“This was the way the weekend was … kind of celebrating the past but really looking forward to all the potential of the future,” Doering said.

He said some of the most exciting features of the new building are the intricately-designed spaces specifically for theater and music, such as the scene shop for students to build theater sets and the state-of-the-art Haun Rehearsal Hall designed for sound clarity, which houses exceptional acoustics.

“We haven’t had a space specifically designed for music performance here on campus,” Doering said. “…I think that’s something you could immediately tell walking into a rehearsal – how everything just kind of went up a level for students, because they were now in an area where they could really hear what they were doing and could build on that.”

“The energy has gone up exponentially” among students with the new facility, Doering said, especially following a pause in performing arts and overall campus activity due to the COVID-19 pandemic. He said he has already seen students taking advantage of the building’s various lounge areas and open spaces to practice, study or socialize.

R-MC President Robert Lindgren said the new facility offers the ability to expand the school’s growing performing arts program, which includes the theater program; two choral ensembles, the concert choir and chamber singers; instrumental ensembles such as the Randolph-Macon Ensemble, Jazz Improvisation Lab and others.

“So the exciting part about this is that we could expand our performing arts programs and offerings to students and have facilities that could accommodate that expansion,” Lindgren said.

Both Lindgren and Doering said the new facility will not only benefit music and theater majors but all students interested in the performing arts.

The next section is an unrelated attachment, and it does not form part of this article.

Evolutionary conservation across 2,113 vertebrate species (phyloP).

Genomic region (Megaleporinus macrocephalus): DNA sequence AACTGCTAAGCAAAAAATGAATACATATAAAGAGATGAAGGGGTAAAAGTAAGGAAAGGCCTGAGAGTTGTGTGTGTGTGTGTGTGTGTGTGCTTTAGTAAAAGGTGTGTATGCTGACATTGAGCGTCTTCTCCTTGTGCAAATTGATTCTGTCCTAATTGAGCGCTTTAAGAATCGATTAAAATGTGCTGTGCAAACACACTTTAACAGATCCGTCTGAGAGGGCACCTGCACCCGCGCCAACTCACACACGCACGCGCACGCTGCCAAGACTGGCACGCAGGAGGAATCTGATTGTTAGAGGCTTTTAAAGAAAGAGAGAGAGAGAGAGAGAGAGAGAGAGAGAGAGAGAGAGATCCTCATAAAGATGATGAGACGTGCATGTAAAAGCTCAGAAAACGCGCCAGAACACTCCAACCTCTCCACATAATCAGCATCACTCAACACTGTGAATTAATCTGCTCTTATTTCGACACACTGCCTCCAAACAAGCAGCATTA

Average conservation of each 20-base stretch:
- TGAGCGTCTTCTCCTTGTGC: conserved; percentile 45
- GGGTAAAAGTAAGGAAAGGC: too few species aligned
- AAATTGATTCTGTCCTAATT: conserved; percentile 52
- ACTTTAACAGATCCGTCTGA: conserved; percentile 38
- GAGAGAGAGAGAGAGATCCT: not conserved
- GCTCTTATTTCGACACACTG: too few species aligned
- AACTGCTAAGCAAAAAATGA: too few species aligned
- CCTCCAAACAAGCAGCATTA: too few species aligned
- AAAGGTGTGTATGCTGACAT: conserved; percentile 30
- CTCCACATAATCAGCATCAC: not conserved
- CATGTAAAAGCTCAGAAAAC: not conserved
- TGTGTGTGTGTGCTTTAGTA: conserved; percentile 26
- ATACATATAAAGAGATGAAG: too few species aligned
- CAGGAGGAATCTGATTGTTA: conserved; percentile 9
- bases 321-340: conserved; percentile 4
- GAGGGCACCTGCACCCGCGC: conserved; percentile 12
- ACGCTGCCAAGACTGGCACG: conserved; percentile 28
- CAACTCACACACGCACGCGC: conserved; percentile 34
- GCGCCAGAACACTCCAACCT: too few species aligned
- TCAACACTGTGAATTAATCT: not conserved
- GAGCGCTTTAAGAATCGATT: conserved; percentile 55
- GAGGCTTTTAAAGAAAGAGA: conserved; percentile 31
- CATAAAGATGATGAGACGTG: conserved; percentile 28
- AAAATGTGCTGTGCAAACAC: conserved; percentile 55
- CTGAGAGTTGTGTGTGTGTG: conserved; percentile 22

“The performing arts now have a home at Randolph-Macon,” Doering said. “And that doesn't just mean for students that are here to major in music or theater… Students might be majoring in the sciences but they still want to sing or they still want to play their violin, and that's something they can do here. And the space is inviting and gives us a spot to do that in ways that benefits all of campus.”

“It’s nice to have both additional faculty and the opportunity for students to participate,” Lindgren said. “And then of course, as they participate and as they perform, they create programming that’s a benefit to both the Randolph-Macon community but also to the greater Ashland community and beyond.”

R-MC finished up their final performances of “Peter and the Starcatcher” this season, which were held in the Cobb-Kesler Theater from May 4 through 7 following the weekend’s dedication ceremonies.

With this season’s school performances coming to a close, Doering said to “stay turned for exciting events next year” as they begin to fully utilize and grow within the new and improved space and plan for upcoming productions.